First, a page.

So, you’re a tasting room virgin. It’s okay, we’ve all been there.
Maybe you’re in the camp that thinks wine-tasting is a silly pastime for urbanites who can say “nice residual sugar” with a straight face. Or perhaps you’re just deathly afraid to walk into one of those granite-clad tasting rooms with no freakin’ clue what to do once you’re in there. You’re in luck. I’m no wine expert, but I know a pinot from a cab and I’ve visited dozens of tasting rooms in the Pacific Northwest over the past decade. I can help you through your tasting room naïveté. And I promise you won’t have to make any remarks about color, clarity or tannin levels if you don’t want to!
Why go wine tasting?
If you love wine, you’ll probably love tasting it from the source in one of our local wine regions. There are few culinary experiences as personal as sampling and buying a wonderful wine directly from the people who made it, and in some cases even tended the grape vines themselves. Think back to a time that you tasted an especially good wine. Maybe you wondered how it got that finish of crisp pears, or why it has a touch of earthiness to it. Well, if you were tasting the wine from the source, at the winery that crafted it, you could ask these questions of the winemaker in person. Wineries welcome genuinely curious visitors. Skip memorizing all the etiquette and wine jargon before your trip. Really. A big reason to visit wineries is to learn, so don’t feel like you need to know everything about wine before you visit a winery. Just enjoy yourself and the experience!
My first tasting room
Whatever has kept you away from swirling, sniffing and sipping, I assure you you’re not alone. I used to drive by wineries with those “Tasting Room Open” signs and wonder what it was like on the other side of those hand-hewn fir doors. Then one day about ten years ago we pulled the old Volvo over and I walked on into my first tasting room, snuggled onto a hillside in Oregon’s Willamette Valley. The winery was Kristin Hill near Amity, run by the Abergs, a family of army vets-turned-winemakers. Their winery and cute tasting room are housed in a small structure on their property, and Eric Aberg put aside his yard work to invite us in for tastes of his locally-famous méthode champenoise and pinot noir. There was no tasting fee. Eric chatted with us about his family-run winery’s history, the grapes they grow in their vineyard and the way he makes their fun sparkling wines. We bought a few bottles on our way out, and just weeks later my family toasted to our Thanksgiving dinner while clinking glasses filled with Kristin Hill’s Fizzy Lizzie. (Me? I was thankful we’d pulled over and visited that winery!)
Northwest wineries and their tasting rooms run the gamut from corporate giants like Chateau Ste Michelle‘s estate-like complex in Woodinville to small, family-run businesses such as Bryn Mawr Vineyards near Salem, Oregon, who converted a corner of their home’s basement to a tasting room. The number of enormous commercial wineries has grown in the Northwest, but still the vast majority of our local wineries are craft producers with hands-on owners and winemakers that exude a grassroots feel. Some Northwest wineries are so small that their tasting rooms are the only place you can purchase their wines. These are exciting and interesting places to visit, though they may keep limited tasting room hours. They’re usually family-run and off the beaten path, maybe with a vineyard on their home’s property and a tasting room in a converted garage or large shed. Their productions might be small, just enough for a few local restaurants and to sell in the tasting room. The winemakers are often in his or her second career, and bring different personalities and experiences to producing their wines. More often than not, you’ll find these smaller wineries to be more experimental in the methods they employ and the varieties they craft. Though it takes a bit of adventuring to find these small wineries, the rewards of tasting small-batch wines are worth it.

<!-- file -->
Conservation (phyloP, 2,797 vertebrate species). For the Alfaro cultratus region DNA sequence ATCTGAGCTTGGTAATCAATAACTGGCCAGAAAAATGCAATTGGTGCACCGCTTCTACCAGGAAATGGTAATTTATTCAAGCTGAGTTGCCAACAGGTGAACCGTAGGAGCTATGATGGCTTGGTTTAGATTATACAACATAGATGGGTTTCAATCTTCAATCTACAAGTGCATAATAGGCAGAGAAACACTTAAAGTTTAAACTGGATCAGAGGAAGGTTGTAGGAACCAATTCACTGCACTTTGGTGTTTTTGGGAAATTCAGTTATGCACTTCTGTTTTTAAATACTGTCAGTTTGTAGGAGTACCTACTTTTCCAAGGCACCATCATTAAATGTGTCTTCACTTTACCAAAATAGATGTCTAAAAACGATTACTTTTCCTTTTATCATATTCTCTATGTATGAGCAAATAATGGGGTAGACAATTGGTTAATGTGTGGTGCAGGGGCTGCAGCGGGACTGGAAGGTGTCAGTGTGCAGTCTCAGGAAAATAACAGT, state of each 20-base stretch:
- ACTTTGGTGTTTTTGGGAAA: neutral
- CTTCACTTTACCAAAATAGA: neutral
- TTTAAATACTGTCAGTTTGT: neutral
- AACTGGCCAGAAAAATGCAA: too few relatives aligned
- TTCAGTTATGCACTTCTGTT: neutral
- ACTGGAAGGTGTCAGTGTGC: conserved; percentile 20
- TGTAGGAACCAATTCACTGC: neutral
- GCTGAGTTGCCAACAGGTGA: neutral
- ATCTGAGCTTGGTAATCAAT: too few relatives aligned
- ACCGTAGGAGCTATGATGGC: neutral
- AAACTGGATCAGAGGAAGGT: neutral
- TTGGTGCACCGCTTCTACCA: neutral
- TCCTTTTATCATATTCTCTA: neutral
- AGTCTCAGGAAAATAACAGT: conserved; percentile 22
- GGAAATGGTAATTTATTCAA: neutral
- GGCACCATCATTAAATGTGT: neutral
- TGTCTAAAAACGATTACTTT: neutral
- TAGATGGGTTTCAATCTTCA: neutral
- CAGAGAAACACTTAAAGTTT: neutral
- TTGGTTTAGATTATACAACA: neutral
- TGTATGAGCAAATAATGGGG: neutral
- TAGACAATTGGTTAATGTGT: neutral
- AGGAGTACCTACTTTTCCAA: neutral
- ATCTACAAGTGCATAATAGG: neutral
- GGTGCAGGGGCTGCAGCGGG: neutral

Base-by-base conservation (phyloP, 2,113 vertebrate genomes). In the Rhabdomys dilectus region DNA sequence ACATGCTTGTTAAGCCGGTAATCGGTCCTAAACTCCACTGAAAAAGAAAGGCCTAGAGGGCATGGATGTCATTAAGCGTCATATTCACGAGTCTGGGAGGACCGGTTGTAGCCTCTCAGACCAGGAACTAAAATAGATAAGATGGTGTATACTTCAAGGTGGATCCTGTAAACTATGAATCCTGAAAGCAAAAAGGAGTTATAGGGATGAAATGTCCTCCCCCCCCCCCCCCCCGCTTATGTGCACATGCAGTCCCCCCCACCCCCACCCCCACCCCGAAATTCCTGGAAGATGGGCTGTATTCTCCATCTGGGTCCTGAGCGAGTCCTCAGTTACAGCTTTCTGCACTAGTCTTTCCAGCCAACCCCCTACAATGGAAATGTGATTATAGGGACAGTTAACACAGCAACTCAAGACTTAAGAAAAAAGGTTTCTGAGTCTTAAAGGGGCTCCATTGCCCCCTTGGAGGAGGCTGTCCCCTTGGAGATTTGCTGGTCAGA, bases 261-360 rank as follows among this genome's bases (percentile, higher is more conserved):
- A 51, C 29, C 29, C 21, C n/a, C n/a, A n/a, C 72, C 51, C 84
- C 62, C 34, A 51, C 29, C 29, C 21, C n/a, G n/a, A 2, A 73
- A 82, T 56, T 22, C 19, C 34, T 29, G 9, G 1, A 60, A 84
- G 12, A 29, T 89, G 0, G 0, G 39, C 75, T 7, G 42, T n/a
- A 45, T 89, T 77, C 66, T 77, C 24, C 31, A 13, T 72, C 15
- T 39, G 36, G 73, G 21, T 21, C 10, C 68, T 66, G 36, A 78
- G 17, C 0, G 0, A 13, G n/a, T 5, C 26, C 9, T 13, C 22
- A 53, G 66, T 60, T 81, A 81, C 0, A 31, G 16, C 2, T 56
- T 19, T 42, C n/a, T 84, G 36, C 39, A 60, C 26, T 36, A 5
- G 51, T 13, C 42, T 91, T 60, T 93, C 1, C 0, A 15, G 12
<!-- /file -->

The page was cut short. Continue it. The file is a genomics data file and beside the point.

Planning your wine tasting trip
Wineries are literally scattered all over the map now. You’ll be within a stone’s throw of a tasting room on almost any day trip or weekend getaway in the Pacific Northwest. If you want to plan an actual wine tasting weekend where you’ll get to try wine varietals from different types of winemakers, you’ll want to head to a known wine region, and we’ve listed a few below. We like to plan our route ahead of time and visit wineries that are in close proximity to limit driving around. You might plan to visit four wineries in one day, for example. Taste at two of them, then stop someplace for lunch or spread out a picnic (lots of wineries have lawns or patios for picnics), then visit two more. Some wineries offer visits by appointment only with the exception of special wine tasting weekends held a few times a year (like Thanksgiving). If a tasting room keeps regular hours, you’ll generally find them open midday on weekends May – September. Call ahead to confirm hours. Be responsible, and always have a designated driver. The designated driver can still taste, but they should spit (see basic tips below). Here are a few local Northwest wine regions to visit. (We’ll talk more about where to go wine tasting in a follow-up post.)